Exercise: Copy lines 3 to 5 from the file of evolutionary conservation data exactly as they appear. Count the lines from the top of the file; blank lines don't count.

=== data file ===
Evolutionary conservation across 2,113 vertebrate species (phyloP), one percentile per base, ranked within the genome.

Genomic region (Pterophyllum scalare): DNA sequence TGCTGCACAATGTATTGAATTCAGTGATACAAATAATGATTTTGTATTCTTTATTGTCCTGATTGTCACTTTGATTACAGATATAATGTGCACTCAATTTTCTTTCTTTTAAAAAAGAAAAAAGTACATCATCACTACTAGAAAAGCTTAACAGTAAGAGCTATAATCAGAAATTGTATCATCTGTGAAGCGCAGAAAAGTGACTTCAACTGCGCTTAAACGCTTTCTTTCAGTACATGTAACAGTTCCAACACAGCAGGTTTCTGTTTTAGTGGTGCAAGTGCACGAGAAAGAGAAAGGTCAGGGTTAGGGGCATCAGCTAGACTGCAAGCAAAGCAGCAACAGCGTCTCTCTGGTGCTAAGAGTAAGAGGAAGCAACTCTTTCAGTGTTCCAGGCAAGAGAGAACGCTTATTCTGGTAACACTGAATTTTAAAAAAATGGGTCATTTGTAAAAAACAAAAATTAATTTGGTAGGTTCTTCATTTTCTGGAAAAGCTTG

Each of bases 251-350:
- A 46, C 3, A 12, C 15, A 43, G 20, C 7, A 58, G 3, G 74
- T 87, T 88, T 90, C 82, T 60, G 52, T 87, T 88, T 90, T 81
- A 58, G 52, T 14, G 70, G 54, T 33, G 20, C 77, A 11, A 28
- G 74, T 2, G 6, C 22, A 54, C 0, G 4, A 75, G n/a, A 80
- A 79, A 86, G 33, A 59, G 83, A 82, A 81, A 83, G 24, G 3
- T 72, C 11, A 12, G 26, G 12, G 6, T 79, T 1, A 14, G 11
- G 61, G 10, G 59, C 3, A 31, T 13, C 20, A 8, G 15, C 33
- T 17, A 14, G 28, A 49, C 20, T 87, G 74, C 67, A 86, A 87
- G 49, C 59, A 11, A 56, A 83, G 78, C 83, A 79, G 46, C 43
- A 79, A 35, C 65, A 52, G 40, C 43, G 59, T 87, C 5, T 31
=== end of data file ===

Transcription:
Each of bases 251-350:
- A 46, C 3, A 12, C 15, A 43, G 20, C 7, A 58, G 3, G 74
- T 87, T 88, T 90, C 82, T 60, G 52, T 87, T 88, T 90, T 81